Not only was Microsoft the exclusive sponsor of the festival’s Expo Night, but Jeff Bell, Global VP of Interactive Marketing at Microsoft, kicked off the evening with the announcement of the Xbox 360 Games for Change Challenge, a competition beginning this August that challenges university students around the world to design a game around the theme of global warming.
Students will design their entries using Microsoft’s XNA Game Studio Express, and the winners, announced next August in Paris, will receive cash prizes and the opportunity to present their games to Microsoft’s games management team for possible inclusion as a download on Xbox Live Arcade. The team or individual that places first will also receive an internship with Microsoft’s Interactive Games business group.
Bell knows a thing or two about games—he’s a Level 14 Master Chief in the Halo 3 Beta, and just crossed 100,000 points in the new championship version of Pac-Man. Formerly involved with “adver-gaming” — games as advertisement—a little over a year ago at Daimler-Chrysler, he’s also got experience with the versatile concept of serious games, and the potential of games as informative tools.
Coincidentally, Bell and Games for Change president Suzanne Seggerman are former classmates, who were able to reconnect and collaborate on this joint initiative. Following Expo Night, we sat down with Bell for an interview about Microsoft’s involvement with Games for Change:
How did you become involved with the Games for Change project?
The Xbox 360 had a different strategy than the first Xbox; you could see from the marketing tagline, “Jump In”—it’s invitational. It’s trying to increase its approachability.
One of the things in the back of my mind was, ‘what can we do around social gaming and education?’ Because I could see the power of it. We think that the power of Microsoft is beyond the purse; that it’s very deeply ingrained in the fact that we’re a technology company, and we make software that improves people’s lives. So we wanted to use the XNA express, which is a free download, as a slow but steady move towards democratization of our gaming industry. We wanted to focus with Games for Change on something that was dealing with an issue or challenge of the real world, and we chose the environment, because it’s such a large issue in popular culture right now.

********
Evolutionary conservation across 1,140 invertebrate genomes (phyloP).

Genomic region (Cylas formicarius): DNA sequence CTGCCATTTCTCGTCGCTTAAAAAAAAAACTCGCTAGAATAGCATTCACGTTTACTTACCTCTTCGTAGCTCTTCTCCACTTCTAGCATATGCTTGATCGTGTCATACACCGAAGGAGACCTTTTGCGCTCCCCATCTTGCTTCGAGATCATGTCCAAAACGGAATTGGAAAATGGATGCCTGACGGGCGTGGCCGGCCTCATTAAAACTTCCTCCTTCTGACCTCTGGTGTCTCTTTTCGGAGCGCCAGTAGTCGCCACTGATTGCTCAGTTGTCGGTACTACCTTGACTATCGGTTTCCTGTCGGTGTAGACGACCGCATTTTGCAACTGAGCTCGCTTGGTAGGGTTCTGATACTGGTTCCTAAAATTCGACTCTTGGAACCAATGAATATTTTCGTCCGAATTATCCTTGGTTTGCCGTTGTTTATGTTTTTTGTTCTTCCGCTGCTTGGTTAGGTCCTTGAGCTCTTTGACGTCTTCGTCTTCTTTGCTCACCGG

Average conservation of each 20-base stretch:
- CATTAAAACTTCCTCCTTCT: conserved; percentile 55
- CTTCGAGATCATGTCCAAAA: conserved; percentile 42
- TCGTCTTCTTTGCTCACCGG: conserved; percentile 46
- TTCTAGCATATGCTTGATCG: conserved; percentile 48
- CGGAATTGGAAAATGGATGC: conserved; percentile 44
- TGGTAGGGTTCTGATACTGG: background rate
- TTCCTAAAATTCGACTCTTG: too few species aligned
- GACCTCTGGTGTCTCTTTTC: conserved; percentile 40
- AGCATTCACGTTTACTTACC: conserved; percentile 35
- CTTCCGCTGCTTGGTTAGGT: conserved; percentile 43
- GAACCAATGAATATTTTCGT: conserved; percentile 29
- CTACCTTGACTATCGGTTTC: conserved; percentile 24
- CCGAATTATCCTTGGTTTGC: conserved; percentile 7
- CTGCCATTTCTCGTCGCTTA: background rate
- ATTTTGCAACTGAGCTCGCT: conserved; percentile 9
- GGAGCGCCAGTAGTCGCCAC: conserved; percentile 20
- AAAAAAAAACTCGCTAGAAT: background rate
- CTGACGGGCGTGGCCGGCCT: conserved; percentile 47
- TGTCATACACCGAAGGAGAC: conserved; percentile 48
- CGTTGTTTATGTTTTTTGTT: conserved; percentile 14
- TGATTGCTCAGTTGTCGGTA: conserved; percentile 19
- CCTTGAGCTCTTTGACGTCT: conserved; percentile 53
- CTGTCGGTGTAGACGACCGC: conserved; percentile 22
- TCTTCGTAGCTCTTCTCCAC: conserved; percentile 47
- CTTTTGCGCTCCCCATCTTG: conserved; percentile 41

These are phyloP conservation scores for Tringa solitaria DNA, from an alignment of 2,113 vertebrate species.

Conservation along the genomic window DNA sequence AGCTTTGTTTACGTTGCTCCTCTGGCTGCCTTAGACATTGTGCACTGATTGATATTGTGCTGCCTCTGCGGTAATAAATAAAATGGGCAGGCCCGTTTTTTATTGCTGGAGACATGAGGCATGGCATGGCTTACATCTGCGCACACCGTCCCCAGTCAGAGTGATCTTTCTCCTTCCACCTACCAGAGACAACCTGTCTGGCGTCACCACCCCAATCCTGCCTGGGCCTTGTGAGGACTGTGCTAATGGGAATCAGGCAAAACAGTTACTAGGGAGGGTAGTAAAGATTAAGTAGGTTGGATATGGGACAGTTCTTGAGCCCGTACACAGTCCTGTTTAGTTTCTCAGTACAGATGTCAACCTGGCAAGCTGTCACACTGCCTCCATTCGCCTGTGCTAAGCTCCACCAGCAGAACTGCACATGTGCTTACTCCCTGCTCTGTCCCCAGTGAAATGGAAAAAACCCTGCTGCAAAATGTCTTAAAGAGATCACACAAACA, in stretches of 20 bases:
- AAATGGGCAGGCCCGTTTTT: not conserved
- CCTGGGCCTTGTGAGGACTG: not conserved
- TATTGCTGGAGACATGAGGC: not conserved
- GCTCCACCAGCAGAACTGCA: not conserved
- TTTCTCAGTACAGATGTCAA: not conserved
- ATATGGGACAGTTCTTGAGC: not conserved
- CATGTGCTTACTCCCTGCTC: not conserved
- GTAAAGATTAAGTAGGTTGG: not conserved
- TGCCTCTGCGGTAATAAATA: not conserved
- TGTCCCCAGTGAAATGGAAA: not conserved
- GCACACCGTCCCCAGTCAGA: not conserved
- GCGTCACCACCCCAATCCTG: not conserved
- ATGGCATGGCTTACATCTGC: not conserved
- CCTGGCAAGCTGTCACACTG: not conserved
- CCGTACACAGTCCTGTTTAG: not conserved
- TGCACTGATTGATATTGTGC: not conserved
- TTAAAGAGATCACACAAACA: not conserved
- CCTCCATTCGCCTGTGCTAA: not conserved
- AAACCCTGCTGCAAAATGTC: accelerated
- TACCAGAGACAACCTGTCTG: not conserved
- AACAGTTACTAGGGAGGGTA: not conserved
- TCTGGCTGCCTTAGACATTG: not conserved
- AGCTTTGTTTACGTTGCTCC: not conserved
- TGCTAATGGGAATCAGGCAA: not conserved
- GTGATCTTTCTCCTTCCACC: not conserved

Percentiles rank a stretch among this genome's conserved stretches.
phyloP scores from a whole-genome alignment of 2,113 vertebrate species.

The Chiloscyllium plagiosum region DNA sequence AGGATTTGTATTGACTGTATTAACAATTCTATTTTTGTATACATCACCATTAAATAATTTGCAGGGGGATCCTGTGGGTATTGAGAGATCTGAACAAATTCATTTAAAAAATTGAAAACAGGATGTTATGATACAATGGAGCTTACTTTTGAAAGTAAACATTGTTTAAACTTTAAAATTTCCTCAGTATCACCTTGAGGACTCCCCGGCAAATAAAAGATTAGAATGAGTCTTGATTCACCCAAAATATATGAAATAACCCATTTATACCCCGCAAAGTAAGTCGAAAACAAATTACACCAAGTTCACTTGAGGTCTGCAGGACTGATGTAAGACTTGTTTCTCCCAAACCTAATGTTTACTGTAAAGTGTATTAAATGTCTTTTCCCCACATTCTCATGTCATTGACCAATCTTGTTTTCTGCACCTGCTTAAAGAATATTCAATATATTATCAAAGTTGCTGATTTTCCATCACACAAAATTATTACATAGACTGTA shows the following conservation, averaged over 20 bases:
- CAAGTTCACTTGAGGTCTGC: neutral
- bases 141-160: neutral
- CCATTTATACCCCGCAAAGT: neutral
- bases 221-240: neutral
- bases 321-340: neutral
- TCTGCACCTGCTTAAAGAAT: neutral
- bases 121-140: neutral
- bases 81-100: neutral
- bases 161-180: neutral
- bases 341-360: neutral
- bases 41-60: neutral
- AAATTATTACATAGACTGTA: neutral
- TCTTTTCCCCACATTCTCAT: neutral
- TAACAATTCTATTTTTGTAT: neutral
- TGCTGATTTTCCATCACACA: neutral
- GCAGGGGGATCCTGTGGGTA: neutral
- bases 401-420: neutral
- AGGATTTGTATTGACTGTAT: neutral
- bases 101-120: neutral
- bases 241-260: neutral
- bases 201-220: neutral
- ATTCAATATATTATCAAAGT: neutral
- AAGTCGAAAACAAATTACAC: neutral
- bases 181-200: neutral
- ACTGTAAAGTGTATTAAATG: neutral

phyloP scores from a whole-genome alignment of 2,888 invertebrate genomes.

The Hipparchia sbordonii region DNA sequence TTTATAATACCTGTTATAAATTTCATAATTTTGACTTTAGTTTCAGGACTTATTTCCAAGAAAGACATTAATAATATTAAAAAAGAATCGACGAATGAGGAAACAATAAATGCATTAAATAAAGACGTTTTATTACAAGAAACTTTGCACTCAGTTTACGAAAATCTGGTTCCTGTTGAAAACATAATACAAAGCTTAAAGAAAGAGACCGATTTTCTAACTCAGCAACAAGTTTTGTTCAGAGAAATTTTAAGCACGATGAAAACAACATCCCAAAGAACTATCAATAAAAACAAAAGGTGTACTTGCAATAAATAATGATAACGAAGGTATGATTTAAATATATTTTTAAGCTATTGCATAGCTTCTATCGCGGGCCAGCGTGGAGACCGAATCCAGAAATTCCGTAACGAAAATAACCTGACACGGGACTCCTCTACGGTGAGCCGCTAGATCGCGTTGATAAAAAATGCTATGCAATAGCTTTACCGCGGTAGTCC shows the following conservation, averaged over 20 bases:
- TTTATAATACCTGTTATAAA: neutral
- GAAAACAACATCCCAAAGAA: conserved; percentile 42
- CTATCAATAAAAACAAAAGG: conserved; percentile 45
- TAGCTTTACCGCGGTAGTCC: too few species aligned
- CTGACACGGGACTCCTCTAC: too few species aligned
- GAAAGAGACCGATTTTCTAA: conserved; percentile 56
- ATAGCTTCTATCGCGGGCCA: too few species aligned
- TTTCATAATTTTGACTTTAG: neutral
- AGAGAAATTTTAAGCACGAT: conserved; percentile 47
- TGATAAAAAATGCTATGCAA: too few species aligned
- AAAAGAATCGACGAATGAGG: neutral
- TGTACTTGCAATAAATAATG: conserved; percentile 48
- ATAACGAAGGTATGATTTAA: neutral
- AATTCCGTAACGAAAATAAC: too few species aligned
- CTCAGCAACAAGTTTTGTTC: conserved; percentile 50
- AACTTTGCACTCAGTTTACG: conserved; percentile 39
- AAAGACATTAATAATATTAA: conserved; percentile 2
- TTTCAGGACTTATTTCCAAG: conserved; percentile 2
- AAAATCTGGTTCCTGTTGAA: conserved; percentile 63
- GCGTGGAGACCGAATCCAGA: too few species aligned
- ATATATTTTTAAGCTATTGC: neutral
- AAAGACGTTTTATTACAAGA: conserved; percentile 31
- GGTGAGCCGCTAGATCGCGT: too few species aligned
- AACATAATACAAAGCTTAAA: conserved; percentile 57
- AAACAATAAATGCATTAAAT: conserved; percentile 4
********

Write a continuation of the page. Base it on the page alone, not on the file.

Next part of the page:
You have kids ages 10, 14 and 18—do you use them as a barometer?
Absolutely. And they’re very different; it’s very interesting to me. In fact, I’d say my 18-year-old, in some ways, is starting to move away from playing games as he’s become more engaged in reading, debate and social issues.
So, that tells you that to continue to engage that demographic, you need to make the graduation with him into social issues.
Exactly. My 14-year-old plays quite a bit of World of Warcraft; he’s a level 70 dwarf tank warrior, or something like that. And there, again, the thing that I found very enlightening is that he uses it as a way to communicate for free with his friends back in Detroit. So they all play together, and communicate in their text messaging—and there, again, they’re looking for something a little bit more interesting than just learning how to beat the big boss in each level.